The second big difference, and the one posing more immediate risk, is the fact that most of the devices now being connected are new to the IT arena. Whereas each new computer added to the Internet comes with some degree of malware protection built into its operating system, things like smoke detectors, security alarms and utility meters come from a different culture: traditionally they were either autonomous units or else, if they were connected, it was on a closed, dedicated network. Fire alarms were installed by one company, control and instrumentation networks came from a different vendor, the electricity meter was installed by the power supplier and none of these networks overlapped. While computers and IT systems have for many years been fighting off attacks, none of these simple devices joining the IoT have inherent defences and they remain wide open to cyber attack.

The risk is not only that the particular function could be compromised – say fire alarms disabled before an arson attack – but the IoT could provide a weak link or point of entry to an otherwise strong security chain. The infected fridge continued sending out spam mail without drawing attention to itself, because its normal operation was not affected. Despite this relative vulnerability, the most publicised attacks so far on IoT control systems have penetrated the system via IT: attackers using simple phishing-style means to breach the perimeter and then target privileged access accounts. As well as gaining access to databases and high value systems, this approach lets them use the same privileges to reach control systems and whole new opportunities for sabotage and cyber war.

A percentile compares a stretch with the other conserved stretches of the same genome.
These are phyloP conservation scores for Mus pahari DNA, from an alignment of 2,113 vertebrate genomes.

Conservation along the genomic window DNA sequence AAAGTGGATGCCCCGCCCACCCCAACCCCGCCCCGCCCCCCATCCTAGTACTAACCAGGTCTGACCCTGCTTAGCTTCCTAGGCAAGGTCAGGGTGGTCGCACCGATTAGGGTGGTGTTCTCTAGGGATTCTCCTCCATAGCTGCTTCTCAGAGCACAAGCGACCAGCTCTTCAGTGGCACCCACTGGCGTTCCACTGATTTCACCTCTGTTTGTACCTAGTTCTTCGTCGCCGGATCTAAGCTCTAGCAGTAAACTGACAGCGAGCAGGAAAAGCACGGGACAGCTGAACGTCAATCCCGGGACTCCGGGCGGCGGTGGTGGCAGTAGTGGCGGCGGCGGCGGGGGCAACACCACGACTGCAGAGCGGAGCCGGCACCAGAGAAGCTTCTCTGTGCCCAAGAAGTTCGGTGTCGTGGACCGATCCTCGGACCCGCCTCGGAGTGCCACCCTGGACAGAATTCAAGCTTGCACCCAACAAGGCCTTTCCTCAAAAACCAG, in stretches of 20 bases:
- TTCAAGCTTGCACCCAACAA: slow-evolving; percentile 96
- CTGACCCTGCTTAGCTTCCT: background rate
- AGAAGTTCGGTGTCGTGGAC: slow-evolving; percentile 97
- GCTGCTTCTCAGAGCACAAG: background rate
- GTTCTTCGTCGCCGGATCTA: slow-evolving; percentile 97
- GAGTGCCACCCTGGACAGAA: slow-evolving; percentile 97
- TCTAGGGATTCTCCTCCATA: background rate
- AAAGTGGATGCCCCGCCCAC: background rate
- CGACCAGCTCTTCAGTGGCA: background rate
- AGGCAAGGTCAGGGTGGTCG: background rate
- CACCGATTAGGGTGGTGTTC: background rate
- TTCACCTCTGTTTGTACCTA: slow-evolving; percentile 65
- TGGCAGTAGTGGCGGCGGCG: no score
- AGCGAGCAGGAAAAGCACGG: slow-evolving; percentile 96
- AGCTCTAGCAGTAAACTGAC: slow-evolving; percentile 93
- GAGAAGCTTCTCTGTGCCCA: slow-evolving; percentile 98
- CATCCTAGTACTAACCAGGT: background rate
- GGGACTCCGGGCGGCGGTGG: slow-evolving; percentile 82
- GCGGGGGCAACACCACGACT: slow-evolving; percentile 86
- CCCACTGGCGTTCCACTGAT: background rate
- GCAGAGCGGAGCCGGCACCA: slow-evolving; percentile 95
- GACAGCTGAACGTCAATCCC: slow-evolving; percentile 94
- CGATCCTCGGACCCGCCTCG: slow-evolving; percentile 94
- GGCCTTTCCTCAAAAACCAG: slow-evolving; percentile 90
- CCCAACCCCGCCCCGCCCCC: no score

That brings us to the third difference. A lesser difference, but potentially the most dangerous of all, is that many of the things joining the IoT have more of a direct physical role than the computers, game consoles and databanks currently populating the Internet. When the Stuxnet worm closed down some thousand centrifuges at Iran’s Natanz nuclear facility in 2010, IT departments all over the world woke up to the fact that a cyber-attack could cause actual physical damage. This was not simply an attack generating a signal to shut down the centrifuge, but one designed to force changes in the centrifuges’ rotor speeds that could lead to destructive vibrations and internal damage – causing far more serious delays to the nuclear program than any simple shut down.